Anyone coming to Clywedog for the first time will be struck by two things: first – the amazing beauty of the place and second, the friendly welcome they receive. (Later on they may well be struck by their famous windy gusts too, but more of that later). It is a spectacular venue and about twenty four boats arrived for our Annual National Regatta. Several Flying Fifteens and other dinghies from the club joined in to race alongside 2 iIternational Canoes, 5 Merlins, an Albacore, OK, Pegasus, Fireball, 2 GPs and a Hornet. The oldest of these was Merlin 36 celebrating her 60th year,. This boat was originally owned by Ian Proctor, who sailed her to third place in the very first Merlin Nationals in 1946.
As has become something of a custom for some CVRDA diehards, the weekend started several days early, with people and boats arriving as early as the Monday before to pitch their tents. The refurbished clubhouse makes a first rate camping centre – why bother with a camping stove when you can use a fully fitted kitchen?
The events started after lunch on Saturday with a pursuit lasting 100 minutes and using the whole of the main sailing area of Llyn Clywedog. The wind was having fun at our expense and gusted strongly throughout the day. Several of us succumbed to capsizes even before the start and headed to the shore. It may have seemed a day for something like a Flying Fifteen, but out in front for the whole race was Duncan in his elderly OK. He seemed to be unfazed by the windy gust despite his side decks working loose and a crack appearing in his mast. John and Lyn in Merlin 36 were putting their boat through it’s paces and sailing very well until the tall river rig was too much for a gust and they capsized as the finish sounded.
The day ended with a fine hog-roast in the clubhouse. We had been encouraged to dress in the period of our boats for this. Lois was born the year our boat was built and would like all photographs of her in her nappy destroyed!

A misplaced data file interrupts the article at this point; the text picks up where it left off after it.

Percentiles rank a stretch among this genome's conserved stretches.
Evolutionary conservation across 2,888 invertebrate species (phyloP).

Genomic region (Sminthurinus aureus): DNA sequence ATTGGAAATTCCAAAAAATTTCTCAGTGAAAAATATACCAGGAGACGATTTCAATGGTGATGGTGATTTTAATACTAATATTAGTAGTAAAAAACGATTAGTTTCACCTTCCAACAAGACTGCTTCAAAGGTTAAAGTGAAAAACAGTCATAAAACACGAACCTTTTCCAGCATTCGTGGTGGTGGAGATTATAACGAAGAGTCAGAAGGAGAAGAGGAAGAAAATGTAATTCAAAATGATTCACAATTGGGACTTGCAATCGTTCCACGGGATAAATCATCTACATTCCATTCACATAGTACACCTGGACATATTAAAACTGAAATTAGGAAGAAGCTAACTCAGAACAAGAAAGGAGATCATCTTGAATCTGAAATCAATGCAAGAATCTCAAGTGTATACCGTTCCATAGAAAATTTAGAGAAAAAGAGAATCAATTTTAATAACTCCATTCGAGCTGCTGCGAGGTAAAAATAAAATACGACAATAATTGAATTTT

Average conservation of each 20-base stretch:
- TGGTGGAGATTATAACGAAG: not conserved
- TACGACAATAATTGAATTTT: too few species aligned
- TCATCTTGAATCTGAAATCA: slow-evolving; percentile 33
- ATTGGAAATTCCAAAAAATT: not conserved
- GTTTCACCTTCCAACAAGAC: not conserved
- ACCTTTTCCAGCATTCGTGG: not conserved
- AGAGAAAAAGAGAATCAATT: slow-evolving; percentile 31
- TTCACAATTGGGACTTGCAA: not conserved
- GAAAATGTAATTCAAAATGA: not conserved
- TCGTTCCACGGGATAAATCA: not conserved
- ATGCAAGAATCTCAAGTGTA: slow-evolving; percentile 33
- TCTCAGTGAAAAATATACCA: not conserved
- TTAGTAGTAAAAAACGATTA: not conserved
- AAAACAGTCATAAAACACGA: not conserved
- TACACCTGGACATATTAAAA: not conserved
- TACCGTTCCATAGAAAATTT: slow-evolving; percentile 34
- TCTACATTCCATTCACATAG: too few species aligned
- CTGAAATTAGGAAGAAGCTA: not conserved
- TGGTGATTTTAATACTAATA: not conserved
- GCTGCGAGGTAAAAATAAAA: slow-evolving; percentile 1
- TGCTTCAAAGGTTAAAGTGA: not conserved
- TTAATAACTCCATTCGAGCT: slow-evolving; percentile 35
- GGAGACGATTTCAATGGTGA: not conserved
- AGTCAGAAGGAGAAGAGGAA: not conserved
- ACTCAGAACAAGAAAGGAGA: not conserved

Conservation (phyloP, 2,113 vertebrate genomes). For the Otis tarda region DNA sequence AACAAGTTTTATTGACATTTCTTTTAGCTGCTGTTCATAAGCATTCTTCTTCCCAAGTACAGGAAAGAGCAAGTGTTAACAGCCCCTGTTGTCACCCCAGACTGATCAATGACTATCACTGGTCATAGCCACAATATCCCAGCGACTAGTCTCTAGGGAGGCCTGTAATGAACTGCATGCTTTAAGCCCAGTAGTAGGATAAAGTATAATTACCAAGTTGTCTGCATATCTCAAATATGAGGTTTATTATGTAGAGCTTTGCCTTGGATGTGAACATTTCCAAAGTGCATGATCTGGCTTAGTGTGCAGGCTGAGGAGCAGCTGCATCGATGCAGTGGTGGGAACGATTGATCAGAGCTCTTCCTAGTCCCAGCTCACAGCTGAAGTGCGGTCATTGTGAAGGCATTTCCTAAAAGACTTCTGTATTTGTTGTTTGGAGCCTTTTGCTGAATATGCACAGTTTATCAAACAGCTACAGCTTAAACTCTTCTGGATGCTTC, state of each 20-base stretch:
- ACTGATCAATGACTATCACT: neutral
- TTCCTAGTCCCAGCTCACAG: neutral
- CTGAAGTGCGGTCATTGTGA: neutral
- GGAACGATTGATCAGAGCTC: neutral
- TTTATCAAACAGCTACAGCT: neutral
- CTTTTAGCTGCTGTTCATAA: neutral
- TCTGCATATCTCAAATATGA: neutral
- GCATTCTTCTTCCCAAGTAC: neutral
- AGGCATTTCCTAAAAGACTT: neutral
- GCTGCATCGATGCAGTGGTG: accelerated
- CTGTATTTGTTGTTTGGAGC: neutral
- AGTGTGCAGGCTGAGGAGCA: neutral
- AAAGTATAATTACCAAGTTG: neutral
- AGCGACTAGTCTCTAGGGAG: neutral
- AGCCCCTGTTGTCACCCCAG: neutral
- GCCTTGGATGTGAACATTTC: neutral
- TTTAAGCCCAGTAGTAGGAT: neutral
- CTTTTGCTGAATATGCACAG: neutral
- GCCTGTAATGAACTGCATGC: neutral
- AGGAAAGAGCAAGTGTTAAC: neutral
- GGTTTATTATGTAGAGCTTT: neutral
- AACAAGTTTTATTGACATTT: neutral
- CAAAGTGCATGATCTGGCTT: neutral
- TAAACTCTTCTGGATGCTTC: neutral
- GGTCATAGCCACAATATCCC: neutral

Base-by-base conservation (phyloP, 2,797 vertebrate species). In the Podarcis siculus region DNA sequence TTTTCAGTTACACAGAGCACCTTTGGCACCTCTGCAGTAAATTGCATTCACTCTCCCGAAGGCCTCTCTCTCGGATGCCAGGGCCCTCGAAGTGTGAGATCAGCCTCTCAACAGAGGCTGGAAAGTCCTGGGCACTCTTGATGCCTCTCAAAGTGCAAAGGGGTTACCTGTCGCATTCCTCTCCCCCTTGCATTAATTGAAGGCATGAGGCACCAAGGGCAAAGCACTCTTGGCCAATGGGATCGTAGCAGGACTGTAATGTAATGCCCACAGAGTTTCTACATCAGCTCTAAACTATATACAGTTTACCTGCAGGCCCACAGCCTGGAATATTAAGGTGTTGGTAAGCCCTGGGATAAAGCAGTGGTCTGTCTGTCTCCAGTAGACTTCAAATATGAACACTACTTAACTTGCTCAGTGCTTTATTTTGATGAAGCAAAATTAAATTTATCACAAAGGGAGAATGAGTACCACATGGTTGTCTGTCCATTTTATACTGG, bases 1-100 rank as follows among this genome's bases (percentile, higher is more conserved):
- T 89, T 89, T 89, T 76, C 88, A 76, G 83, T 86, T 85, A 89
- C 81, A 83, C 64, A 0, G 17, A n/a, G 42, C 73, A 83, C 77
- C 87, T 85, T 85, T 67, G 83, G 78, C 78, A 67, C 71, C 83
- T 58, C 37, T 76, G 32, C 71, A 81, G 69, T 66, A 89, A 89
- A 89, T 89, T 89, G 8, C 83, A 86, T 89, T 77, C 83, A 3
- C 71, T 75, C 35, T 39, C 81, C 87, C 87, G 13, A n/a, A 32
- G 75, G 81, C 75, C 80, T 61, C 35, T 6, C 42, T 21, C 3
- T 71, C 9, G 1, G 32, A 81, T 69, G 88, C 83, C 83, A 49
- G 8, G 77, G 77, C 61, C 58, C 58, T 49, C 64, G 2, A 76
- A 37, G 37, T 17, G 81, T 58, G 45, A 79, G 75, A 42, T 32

Sunday saw a steadier wind without such gusts. An ideal CVRDA sailing day and the day’s races were the first of the weekend’s series. Three races followed a similar pattern to each other and although Roger’s Hornet was often in the lead with David Rollinson’s Pegasus Blast from the Past not far behind ( being challenged by Keith’s Flying Fifteen) .
In the first race John Rawson sailed his Albacore well and deservedly took first place when the handicap results were calculated with David second and Duncan’s OK third . The second race saw Blast from the Past take first place, Spritefull (Merlin 507) was second and Keith’s Fifteen third. However a capsize in the third race then saw a retirement for David’s Peggie. No doubt David’s brother Keith, sailing a Flying Fifteen, saw his chance to improve his score (family rivalry seems to run deep but very friendly!) . But the race belonged to Philip Philpot sailing a fine race in his National 12 with his daughter. Duncan’s OK was second and Keith third.
Monday saw a return of the stronger, gusty winds. Three races had been planned but the last was to be abandoned. The morning’s race course didn’t venture to the far end of the water where the wind coming through two valleys meet to give some amazing gusts. A few boats did not venture out and others returned home after capsizing. So race four was won by Keith’s Fifteen, followed by the National 12 and the OK. Even less people sailed what was to be the last race of the series. There were more casualties! One of the flying fifteens boldly hoisted their spinnaker only to be knocked down by a gust . Although these boats can’t be easy to capsize this one was called U2 so we shouldn’t be too surprised. A shroud fixing failed in John Rawson’s Albacore causing some nasty damage and throwing him and his crew into the water. The two Rollinson brothers fought it out for the top two places with Keith just letting David through to take first. Duncan sailed another good race to take third – his cracked mast still holding up.
Overall winners were David and his crew in Blast from the Past, Keith with his son crewing the Flying Fifteen second, and Duncan Spencer-Smith taking third place. awards were also given for each of the CVRDA categories, the ‘Wingnut’ award going to John Gardiner for a slight lack of buoyancy in his boat! Clywedog was a new venue for our Nationals and everyone was so well looked after that it seemed a shame to have to return home after such a great sailing and social time. A very BIG thank you to all who had helped to organise this event so well.